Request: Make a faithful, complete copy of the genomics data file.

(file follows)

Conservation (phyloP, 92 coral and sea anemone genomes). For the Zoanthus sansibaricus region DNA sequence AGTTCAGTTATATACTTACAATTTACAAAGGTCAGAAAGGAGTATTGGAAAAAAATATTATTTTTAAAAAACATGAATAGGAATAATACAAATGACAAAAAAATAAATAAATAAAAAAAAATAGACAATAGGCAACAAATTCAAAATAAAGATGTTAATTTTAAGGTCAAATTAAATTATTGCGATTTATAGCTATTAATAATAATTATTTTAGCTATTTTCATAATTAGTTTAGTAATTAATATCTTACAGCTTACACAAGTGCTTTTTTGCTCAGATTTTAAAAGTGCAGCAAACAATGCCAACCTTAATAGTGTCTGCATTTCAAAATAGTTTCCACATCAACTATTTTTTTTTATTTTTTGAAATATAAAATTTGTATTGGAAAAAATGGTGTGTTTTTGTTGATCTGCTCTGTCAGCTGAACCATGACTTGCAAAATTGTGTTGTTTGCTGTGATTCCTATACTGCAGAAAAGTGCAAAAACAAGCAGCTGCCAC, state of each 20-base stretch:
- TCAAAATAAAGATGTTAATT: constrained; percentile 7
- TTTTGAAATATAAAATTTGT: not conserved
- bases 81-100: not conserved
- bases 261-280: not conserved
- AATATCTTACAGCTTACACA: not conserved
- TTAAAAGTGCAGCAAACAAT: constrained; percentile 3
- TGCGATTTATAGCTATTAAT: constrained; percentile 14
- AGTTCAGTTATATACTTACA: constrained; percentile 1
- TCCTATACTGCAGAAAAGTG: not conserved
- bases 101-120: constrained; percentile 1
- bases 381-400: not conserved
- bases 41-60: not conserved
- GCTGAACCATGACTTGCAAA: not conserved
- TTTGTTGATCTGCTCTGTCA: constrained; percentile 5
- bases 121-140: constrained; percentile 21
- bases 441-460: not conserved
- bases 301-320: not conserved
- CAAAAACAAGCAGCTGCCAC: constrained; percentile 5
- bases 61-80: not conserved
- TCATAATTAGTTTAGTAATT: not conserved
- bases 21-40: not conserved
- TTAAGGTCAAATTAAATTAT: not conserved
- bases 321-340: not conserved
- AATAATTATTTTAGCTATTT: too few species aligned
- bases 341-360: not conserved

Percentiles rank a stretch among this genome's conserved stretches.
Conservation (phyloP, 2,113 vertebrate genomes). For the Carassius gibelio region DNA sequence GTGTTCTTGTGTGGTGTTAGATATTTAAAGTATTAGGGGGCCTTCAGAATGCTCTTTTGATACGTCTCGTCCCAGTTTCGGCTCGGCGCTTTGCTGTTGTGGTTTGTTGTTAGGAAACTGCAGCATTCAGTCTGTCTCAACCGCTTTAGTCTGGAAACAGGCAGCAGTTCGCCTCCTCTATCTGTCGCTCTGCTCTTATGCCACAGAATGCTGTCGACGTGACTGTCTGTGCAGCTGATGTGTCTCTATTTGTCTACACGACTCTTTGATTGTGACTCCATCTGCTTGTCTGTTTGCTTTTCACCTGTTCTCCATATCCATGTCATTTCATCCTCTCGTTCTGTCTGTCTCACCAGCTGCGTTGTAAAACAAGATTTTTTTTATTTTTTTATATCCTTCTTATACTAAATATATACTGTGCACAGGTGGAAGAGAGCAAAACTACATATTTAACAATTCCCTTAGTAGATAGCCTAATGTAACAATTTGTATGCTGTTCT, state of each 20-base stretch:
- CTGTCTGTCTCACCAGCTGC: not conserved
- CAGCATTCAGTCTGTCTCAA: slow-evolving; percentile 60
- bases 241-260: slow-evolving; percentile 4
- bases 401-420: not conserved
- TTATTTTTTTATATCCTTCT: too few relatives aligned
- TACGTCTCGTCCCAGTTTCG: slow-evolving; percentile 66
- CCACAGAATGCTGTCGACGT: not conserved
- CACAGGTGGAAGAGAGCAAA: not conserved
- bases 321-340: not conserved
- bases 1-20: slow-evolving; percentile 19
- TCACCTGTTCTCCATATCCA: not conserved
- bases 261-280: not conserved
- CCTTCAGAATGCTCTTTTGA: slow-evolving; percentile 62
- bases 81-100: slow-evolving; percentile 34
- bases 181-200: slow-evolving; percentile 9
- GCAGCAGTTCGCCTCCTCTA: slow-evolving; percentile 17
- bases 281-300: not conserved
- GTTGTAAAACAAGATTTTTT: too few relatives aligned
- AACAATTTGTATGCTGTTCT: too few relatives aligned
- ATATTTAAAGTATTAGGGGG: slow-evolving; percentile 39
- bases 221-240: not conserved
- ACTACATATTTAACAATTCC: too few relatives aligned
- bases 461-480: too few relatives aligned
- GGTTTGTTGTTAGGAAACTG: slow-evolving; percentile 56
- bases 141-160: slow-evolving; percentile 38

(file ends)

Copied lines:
Conservation (phyloP, 92 coral and sea anemone genomes). For the Zoanthus sansibaricus region DNA sequence AGTTCAGTTATATACTTACAATTTACAAAGGTCAGAAAGGAGTATTGGAAAAAAATATTATTTTTAAAAAACATGAATAGGAATAATACAAATGACAAAAAAATAAATAAATAAAAAAAAATAGACAATAGGCAACAAATTCAAAATAAAGATGTTAATTTTAAGGTCAAATTAAATTATTGCGATTTATAGCTATTAATAATAATTATTTTAGCTATTTTCATAATTAGTTTAGTAATTAATATCTTACAGCTTACACAAGTGCTTTTTTGCTCAGATTTTAAAAGTGCAGCAAACAATGCCAACCTTAATAGTGTCTGCATTTCAAAATAGTTTCCACATCAACTATTTTTTTTTATTTTTTGAAATATAAAATTTGTATTGGAAAAAATGGTGTGTTTTTGTTGATCTGCTCTGTCAGCTGAACCATGACTTGCAAAATTGTGTTGTTTGCTGTGATTCCTATACTGCAGAAAAGTGCAAAAACAAGCAGCTGCCAC, state of each 20-base stretch:
- TCAAAATAAAGATGTTAATT: constrained; percentile 7
- TTTTGAAATATAAAATTTGT: not conserved
- bases 81-100: not conserved
- bases 261-280: not conserved
- AATATCTTACAGCTTACACA: not conserved
- TTAAAAGTGCAGCAAACAAT: constrained; percentile 3
- TGCGATTTATAGCTATTAAT: constrained; percentile 14
- AGTTCAGTTATATACTTACA: constrained; percentile 1
- TCCTATACTGCAGAAAAGTG: not conserved
- bases 101-120: constrained; percentile 1
- bases 381-400: not conserved
- bases 41-60: not conserved
- GCTGAACCATGACTTGCAAA: not conserved
- TTTGTTGATCTGCTCTGTCA: constrained; percentile 5
- bases 121-140: constrained; percentile 21
- bases 441-460: not conserved
- bases 301-320: not conserved
- CAAAAACAAGCAGCTGCCAC: constrained; percentile 5
- bases 61-80: not conserved
- TCATAATTAGTTTAGTAATT: not conserved
- bases 21-40: not conserved
- TTAAGGTCAAATTAAATTAT: not conserved
- bases 321-340: not conserved
- AATAATTATTTTAGCTATTT: too few species aligned
- bases 341-360: not conserved

Percentiles rank a stretch among this genome's conserved stretches.
Conservation (phyloP, 2,113 vertebrate genomes). For the Carassius gibelio region DNA sequence GTGTTCTTGTGTGGTGTTAGATATTTAAAGTATTAGGGGGCCTTCAGAATGCTCTTTTGATACGTCTCGTCCCAGTTTCGGCTCGGCGCTTTGCTGTTGTGGTTTGTTGTTAGGAAACTGCAGCATTCAGTCTGTCTCAACCGCTTTAGTCTGGAAACAGGCAGCAGTTCGCCTCCTCTATCTGTCGCTCTGCTCTTATGCCACAGAATGCTGTCGACGTGACTGTCTGTGCAGCTGATGTGTCTCTATTTGTCTACACGACTCTTTGATTGTGACTCCATCTGCTTGTCTGTTTGCTTTTCACCTGTTCTCCATATCCATGTCATTTCATCCTCTCGTTCTGTCTGTCTCACCAGCTGCGTTGTAAAACAAGATTTTTTTTATTTTTTTATATCCTTCTTATACTAAATATATACTGTGCACAGGTGGAAGAGAGCAAAACTACATATTTAACAATTCCCTTAGTAGATAGCCTAATGTAACAATTTGTATGCTGTTCT, state of each 20-base stretch:
- CTGTCTGTCTCACCAGCTGC: not conserved
- CAGCATTCAGTCTGTCTCAA: slow-evolving; percentile 60
- bases 241-260: slow-evolving; percentile 4
- bases 401-420: not conserved
- TTATTTTTTTATATCCTTCT: too few relatives aligned
- TACGTCTCGTCCCAGTTTCG: slow-evolving; percentile 66
- CCACAGAATGCTGTCGACGT: not conserved
- CACAGGTGGAAGAGAGCAAA: not conserved
- bases 321-340: not conserved
- bases 1-20: slow-evolving; percentile 19
- TCACCTGTTCTCCATATCCA: not conserved
- bases 261-280: not conserved
- CCTTCAGAATGCTCTTTTGA: slow-evolving; percentile 62
- bases 81-100: slow-evolving; percentile 34
- bases 181-200: slow-evolving; percentile 9
- GCAGCAGTTCGCCTCCTCTA: slow-evolving; percentile 17
- bases 281-300: not conserved
- GTTGTAAAACAAGATTTTTT: too few relatives aligned
- AACAATTTGTATGCTGTTCT: too few relatives aligned
- ATATTTAAAGTATTAGGGGG: slow-evolving; percentile 39
- bases 221-240: not conserved
- ACTACATATTTAACAATTCC: too few relatives aligned
- bases 461-480: too few relatives aligned
- GGTTTGTTGTTAGGAAACTG: slow-evolving; percentile 56
- bases 141-160: slow-evolving; percentile 38